Two Simple Remedies


Getting the hiccups can range from being merely annoying to downright painful and disruptive. While everyone seems to have home hiccup remedies passed down for generations, a lot of those hiccup cures turn out to be nothing more than old wives' tales or magical thinking. In order to find the best cures for hiccups over the years I have tried numerous techniques to find the ones that work with the least amount of hassle.

What Are Hiccups -- And How to Trick the Body Into Stopping Them

Hiccups are a spasming of the diaphragm, the muscle below the lungs that regulates breathing. The causes for this condition vary, but generally arise from shortness of breath or irritation of the esophagus or stomach. Laughter is a common cause, as is eating too quickly. Consumption of alcohol can also make a person more susceptible to hiccuping.

The methods that work to stop hiccups all involve creating an anaerobic state in the body -- tricking the spasming muscles to relax in order to conserve what little oxygen they have left.

What the Best Methods Have in Common -- Held Breath, Water, and Repeated Swallowing

A method I used for years to stop hiccups involved swallowing gulps of water while holding my breath. It worked, but wasn't what I would call foolproof. The theory behind it is to, firstly, create an anaerobic state so that muscles are starved of oxygen. Full lungs rather than empty lungs are necessary, as the pressure helps keep the spasming diaphragm in check. Swallowing forces the muscles to work, thus using up their existing supply of oxygen. The water itself helps to force you to hold your breath -- but I have found over the years that it is not strictly necessary. When you do use water one tip that helps is to use warm water, as it may play a role in further relaxing the muscles of the diaphragm.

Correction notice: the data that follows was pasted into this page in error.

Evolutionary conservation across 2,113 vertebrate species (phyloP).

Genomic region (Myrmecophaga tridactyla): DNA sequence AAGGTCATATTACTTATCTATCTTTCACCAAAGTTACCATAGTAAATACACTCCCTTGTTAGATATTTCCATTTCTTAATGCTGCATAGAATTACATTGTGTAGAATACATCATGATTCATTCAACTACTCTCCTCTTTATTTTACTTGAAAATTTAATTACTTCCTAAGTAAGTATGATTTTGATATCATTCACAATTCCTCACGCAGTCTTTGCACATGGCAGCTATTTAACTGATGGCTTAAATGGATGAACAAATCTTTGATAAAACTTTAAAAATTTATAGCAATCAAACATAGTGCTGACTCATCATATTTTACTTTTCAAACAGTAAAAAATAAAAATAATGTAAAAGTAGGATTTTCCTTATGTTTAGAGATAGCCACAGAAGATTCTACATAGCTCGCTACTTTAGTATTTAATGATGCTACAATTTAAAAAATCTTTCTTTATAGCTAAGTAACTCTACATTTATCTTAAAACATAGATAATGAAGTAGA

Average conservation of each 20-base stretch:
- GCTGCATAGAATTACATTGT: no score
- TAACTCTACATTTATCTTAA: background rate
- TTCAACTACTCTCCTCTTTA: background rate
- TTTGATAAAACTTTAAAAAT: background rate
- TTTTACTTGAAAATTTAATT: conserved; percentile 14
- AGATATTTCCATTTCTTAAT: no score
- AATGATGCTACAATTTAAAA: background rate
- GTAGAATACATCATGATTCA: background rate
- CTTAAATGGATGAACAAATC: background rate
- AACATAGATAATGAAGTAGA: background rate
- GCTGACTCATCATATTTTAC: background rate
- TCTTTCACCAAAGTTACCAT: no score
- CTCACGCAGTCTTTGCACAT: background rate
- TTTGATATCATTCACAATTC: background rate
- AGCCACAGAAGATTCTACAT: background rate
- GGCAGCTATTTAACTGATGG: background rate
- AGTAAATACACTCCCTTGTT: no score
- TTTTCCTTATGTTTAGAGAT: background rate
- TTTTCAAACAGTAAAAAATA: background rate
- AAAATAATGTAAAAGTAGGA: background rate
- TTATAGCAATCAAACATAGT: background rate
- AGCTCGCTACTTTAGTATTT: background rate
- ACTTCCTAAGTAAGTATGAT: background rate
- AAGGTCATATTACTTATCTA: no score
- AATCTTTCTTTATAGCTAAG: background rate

The following are the two best cures I have discovered and used for hiccups, and their underlying similarity is easily seen:

The Water Cure

  • Get a glass of warm water
  • Fill your lungs to capacity before holding your breath
  • Drink the glass in gulps -- try to do at least ten
  • Keep holding your breath for as long as you can afterwards

The No Water Cure

  • Fill your lungs to capacity and hold your breath
  • Swallow without letting your breath out
  • Inhale again -- it will feel like you cannot, but you can suck a little air in
  • Repeat the process of inhaling and swallowing until you cannot hold your breath any longer -- five or six times is pretty good

Strangely I have found the no water cure to be the most effective, and it is certainly the most convenient if you are away from home. For both methods I recommend sitting up straight in a chair with good posture, and focusing on maintaining a steady and regular rhythm of breathing once you have stopped holding your breath.

Chronic, uncontrollable hiccups may be a sign of some other problem, and a physician should be consulted in these cases.